Plenty of business owners stepped up with evidence that their reviews and rankings changed depending on whether they had purchased advertisements. They claimed that rankings dropped when they declined to buy ads and immediately jumped when they took on ad contracts. Business owners also claimed that they were told there were “lots of benefits” to advertising, including having their reviews shifted upwards, or that negative reviews would be removed if they bought ads.

The summary of the decision declares: “[T}he business owners did not allege sufficient facts to support their claim that Yelp authored negative user reviews of their businesses.” Judge Marsha S. Berzon’s opinion further noted:

The business owners may deem the posting or order of user reviews as a threat of economic harm, but it is not unlawful for Yelp to post and sequence the reviews. As Yelp has the right to charge for legitimate advertising services, the threat of economic harm that Yelp leveraged is, at most, hard bargaining.

In their review of the case, the court failed to find evidence for “extortion” on Yelp’s part, but, perhaps more importantly, it failed to find a problem with controlling which reviews were presented, and in which order. Furthermore, Judge Berzon stated, Yelp makes no promise and has no obligation to businesses to provide them with positive reviews—and is perfectly within its legal rights to adjust rankings and reviews on the basis of whether companies buy advertising, even if this isn’t terribly fair (in the non-legal sense).

If there are any people who still believe that Yelp provides a totally unbiased look at a businesses, this ruling should explode that notion. Not only does Yelp operate with a man behind the curtain, as most online firms do, but that man can do effectively as he pleases with the information he choses to share. Companies can buy their way up in the ranks, and those that cannot afford it or refuse to do so will fall—and may fall in part because of negative reviews purchased by Yelp, a claim in the suit that Judge Berzon says the plaintiffs failed to substantiate.

What does this mean not just for Yelp, but for online review sites in general? When people purchase products and services, they turn to reviews on the Internet for more information, whether they’re looking for a place to eat or determining which slow cooker on Amazon is the best bang for their buck. They depend on reviews without considering the fact that they may be biased not just by a spam-stripping algorithm (that undoubtedly cuts out legitimate reviews, too) but also by how much a company is willing to pay. And that means they’re missing the larger picture.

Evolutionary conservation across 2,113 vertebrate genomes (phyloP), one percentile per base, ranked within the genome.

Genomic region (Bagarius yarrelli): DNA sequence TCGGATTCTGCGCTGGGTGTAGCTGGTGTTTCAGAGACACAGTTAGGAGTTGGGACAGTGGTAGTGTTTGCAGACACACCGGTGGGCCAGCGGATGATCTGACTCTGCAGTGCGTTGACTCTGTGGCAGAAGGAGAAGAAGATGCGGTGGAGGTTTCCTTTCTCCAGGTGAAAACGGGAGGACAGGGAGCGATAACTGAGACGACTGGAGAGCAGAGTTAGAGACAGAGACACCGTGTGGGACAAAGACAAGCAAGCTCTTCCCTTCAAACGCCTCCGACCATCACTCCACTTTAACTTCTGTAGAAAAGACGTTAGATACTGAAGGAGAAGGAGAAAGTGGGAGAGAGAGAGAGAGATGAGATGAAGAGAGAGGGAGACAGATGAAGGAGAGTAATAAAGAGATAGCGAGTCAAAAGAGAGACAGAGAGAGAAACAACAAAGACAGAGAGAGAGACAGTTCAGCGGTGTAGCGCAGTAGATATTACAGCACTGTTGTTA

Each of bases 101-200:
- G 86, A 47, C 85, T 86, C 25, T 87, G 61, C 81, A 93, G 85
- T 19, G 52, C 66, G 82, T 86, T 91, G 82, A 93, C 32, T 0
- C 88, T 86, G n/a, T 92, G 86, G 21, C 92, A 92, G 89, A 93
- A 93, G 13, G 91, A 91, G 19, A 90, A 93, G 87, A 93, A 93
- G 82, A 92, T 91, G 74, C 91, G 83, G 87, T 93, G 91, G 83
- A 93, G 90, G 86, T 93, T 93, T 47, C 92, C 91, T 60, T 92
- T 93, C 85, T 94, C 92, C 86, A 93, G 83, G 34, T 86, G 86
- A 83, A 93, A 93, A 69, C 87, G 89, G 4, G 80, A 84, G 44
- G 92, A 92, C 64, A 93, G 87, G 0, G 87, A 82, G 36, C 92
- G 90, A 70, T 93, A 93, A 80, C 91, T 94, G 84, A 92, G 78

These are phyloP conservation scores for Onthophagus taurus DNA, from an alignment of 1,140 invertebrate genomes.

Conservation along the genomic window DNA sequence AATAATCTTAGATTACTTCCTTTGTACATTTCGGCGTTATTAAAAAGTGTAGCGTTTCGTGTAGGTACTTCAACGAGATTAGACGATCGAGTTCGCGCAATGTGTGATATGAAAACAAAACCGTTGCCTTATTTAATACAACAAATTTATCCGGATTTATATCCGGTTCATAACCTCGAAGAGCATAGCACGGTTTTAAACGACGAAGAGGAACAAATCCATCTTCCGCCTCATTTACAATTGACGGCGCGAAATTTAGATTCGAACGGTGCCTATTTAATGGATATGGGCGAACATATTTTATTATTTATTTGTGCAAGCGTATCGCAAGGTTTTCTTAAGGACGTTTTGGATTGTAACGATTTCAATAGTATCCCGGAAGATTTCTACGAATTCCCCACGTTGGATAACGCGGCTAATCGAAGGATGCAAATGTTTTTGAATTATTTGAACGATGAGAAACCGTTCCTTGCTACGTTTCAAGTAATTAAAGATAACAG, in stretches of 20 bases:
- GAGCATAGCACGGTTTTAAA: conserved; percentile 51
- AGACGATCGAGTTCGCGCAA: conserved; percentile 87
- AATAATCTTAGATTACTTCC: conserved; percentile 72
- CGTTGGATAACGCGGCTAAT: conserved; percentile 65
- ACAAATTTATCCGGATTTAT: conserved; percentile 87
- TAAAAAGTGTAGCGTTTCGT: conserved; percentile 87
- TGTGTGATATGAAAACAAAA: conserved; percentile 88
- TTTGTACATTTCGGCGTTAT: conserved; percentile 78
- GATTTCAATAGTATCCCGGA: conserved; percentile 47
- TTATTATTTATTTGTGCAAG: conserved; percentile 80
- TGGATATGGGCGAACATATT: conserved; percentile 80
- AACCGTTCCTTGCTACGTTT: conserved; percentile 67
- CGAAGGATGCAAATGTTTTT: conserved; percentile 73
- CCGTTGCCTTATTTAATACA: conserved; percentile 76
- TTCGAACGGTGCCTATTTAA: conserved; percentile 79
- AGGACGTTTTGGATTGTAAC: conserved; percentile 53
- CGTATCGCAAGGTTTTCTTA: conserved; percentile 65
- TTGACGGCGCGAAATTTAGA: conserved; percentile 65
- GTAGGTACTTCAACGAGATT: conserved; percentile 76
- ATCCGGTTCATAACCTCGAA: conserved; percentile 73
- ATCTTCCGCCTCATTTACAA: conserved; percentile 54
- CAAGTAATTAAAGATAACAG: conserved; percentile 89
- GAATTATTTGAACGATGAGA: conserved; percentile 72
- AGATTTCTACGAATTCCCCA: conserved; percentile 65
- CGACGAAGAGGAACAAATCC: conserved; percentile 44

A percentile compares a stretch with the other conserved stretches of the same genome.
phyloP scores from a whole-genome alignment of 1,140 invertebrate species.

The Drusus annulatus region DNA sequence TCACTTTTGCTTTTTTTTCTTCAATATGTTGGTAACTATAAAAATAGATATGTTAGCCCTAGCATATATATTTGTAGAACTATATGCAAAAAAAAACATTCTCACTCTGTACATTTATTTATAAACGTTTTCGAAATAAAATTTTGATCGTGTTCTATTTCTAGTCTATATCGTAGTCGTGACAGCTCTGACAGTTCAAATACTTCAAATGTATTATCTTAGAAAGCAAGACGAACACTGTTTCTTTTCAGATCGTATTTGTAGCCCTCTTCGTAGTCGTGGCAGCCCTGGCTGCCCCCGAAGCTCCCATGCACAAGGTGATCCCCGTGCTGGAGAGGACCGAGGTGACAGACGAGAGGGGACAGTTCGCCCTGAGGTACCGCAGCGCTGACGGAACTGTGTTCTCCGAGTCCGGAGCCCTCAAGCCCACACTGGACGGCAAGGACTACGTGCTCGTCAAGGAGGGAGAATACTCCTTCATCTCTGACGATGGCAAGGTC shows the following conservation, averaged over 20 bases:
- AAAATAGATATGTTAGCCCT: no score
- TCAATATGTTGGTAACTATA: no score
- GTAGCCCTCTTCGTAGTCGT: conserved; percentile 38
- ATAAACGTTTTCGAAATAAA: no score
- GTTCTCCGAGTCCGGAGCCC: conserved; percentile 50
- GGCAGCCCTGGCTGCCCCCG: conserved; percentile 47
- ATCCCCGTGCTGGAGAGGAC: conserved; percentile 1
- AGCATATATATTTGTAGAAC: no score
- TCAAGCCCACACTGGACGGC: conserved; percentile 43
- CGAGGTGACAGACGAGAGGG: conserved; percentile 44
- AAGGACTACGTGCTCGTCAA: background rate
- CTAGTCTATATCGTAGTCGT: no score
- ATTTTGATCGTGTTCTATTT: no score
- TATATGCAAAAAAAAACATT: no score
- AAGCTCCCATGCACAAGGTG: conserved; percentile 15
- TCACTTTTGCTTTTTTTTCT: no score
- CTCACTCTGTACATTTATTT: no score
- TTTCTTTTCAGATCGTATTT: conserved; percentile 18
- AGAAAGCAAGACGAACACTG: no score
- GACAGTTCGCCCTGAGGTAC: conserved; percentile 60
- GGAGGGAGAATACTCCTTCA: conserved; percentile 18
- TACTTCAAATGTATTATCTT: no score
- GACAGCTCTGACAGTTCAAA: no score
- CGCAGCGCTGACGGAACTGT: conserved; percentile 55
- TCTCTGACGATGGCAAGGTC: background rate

Jay Barmann at SFist notes that, as a consumer:

It certainly makes one trust the integrity of [Yelp] that much less, however, knowing that they could continue bilking businesses this way with impunity, even if they have not admitted (and no one has fully proven) that all these business’ complaints have a basis in fact.

Yelp could barely contain its glee over the decision, which should be a warning sign to anyone who thinks the site is willing to be transparent about its reviewing and rating process.

Would the fact that reviews can be bought and sold change user perspectives of the sites they rely upon for reviews? It should—and the fact that the practice may be widespread means that people should be thinking about it wherever they go. And it’s possible that review sites, in turn, should be obliged to be transparent about how their algorithms work. While they don’t need to provide the source code, they should be able to roughly explain how they filter, and whether companies can pay to have their rankings adjusted.

After all, if the 9th Circuit Court thinks it’s a fair business practice, it’s not like they have anything to hide.

Photo via juhansonin/Flickr (CC BY 2.0)

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*First Published: Sep 8, 2014, 11:30 am CDT